It was the most thankless mission mankind had ever attempted, but Stephen Coyne thought of himself as the right guy for the job.
"A small step for a man," he hissed into the intercom as his lead-loaded soles stepped out of the airlock and sank into a dusty, malleable rock surface far more pristine than human history knew. Maybe someone at mission control would appreciate the joke, he thought. Just to do away with the absurdity of the endeavor.
Navajo Indians say the moon is the handiwork of the First People on earth, who produced two discs out of a slab of quartz and put them on top of the highest mountains in the east. The first one, the Sun, would bring heat and light to the people; the second one, the Moon, coolness and moisture. Two wise men steered the wheels through the heavens: the Sun Bearer and the Moon Bearer.
Steve wondered how Mr. Armstrong must have felt, 50 years ago, as he entered the secret studio to hoist himself into his space suit, knowing he was about to pull the biggest prank on humanity anyone had ever attempted. He tried to imagine what Armstrong did after the shoot, when he had to wait for the unmanned Apollo 11 to splash into the sea before he was finally allowed in public again. Maybe he took the time to reread For Whom the Bell Tolls or A Farewell to Arms, he pondered, thinking for no reason whatsoever that Armstrong was a Hemingway man, smoking Arturo Fuente cigars with patient gusto.
He wasn't just here to collect rocks and other materials that could finally be properly studied; his feet stood here, as the first ones to ever walk on non-terrestrial ground, to finally make good on all the lies.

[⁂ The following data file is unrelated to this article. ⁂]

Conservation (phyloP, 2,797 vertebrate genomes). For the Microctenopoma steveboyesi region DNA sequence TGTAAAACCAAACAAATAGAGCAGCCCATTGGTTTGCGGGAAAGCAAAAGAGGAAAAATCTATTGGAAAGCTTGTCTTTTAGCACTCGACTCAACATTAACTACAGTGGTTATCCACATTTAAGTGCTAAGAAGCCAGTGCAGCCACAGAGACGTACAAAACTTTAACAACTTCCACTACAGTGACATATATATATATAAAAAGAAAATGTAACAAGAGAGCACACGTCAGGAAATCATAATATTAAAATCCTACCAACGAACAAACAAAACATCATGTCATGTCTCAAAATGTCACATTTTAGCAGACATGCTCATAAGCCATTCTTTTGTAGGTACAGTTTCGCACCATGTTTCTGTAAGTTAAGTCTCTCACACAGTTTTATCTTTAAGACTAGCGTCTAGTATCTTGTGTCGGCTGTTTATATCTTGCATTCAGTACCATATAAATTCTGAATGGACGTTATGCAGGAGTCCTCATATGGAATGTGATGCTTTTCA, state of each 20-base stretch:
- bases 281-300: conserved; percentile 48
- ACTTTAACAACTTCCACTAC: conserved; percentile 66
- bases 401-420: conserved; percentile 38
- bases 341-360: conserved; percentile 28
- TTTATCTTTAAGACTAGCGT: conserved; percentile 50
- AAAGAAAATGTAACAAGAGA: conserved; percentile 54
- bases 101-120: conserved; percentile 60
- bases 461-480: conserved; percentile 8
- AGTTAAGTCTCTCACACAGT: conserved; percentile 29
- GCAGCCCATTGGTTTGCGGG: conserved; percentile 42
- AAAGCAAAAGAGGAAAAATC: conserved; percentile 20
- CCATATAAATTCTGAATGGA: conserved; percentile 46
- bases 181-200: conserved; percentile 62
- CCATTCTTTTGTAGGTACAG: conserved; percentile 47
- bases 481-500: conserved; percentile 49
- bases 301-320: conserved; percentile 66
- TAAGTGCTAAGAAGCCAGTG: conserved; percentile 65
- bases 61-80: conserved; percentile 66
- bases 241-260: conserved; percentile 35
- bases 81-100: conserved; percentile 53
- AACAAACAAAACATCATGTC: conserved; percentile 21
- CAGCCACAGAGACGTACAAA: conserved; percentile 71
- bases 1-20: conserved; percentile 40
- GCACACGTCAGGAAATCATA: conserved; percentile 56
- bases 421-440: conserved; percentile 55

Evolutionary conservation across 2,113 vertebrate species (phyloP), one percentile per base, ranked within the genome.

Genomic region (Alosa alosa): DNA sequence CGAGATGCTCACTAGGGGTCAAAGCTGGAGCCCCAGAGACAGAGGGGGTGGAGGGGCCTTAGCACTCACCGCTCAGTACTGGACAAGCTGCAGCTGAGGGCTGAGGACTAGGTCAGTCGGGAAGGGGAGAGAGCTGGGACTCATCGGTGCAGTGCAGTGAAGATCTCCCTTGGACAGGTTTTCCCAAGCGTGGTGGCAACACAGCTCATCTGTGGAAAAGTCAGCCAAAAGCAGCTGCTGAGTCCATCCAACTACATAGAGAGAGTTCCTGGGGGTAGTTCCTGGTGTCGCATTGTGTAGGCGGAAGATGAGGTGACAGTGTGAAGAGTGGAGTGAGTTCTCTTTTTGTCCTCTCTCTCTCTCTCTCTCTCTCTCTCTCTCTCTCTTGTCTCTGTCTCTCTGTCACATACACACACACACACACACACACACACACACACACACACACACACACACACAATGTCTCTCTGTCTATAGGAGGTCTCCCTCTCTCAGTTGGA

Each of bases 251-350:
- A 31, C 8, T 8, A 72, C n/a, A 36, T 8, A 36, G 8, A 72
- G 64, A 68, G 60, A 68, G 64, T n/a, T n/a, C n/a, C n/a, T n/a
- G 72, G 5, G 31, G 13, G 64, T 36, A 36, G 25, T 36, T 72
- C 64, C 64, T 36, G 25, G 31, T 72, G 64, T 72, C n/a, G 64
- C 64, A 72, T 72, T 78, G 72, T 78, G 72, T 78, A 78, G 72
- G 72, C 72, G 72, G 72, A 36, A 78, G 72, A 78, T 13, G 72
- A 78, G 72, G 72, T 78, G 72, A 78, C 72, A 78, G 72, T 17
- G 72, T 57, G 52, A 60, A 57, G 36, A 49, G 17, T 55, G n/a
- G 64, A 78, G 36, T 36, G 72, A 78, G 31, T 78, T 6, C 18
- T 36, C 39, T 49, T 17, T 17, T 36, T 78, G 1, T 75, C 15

Captain Onida should see this, Steve thought, looking over the vast crunchy valleys of dust. He wondered why his commander suddenly decided not to leave the ship after landing. During training at Cape Kennedy, it seemed like this covert quest was exactly what Onida was born for. Steve's commanding officer was a secluded, profound and spiritual man, one of the few people in this modern age who still dared to outsource a large chunk of his morality to an outside party. For an ex-military man who had committed himself to a space exploration program, he had little love for modern times. In fact, he despised them. He felt like the very last remnant of an ancient, extinct civilization, ravaged by the modern desolations of machinery and greed.
He told magnificent stories, wondrous ancient chronicles solidified by millennia of oral lore. Steve remembered how he, with almost tearful regret in his eyes, divulged the story of the Tl'éhonaa'áí, or Moon Bearer. "You think we'll see him when we land there?" Steve asked bitterly.
Now that they had actually landed on the moon's surface, he didn't even want to leave the cockpit. Strange, if only because he didn't see the captain as someone who chickens out when moments of truth stand before him.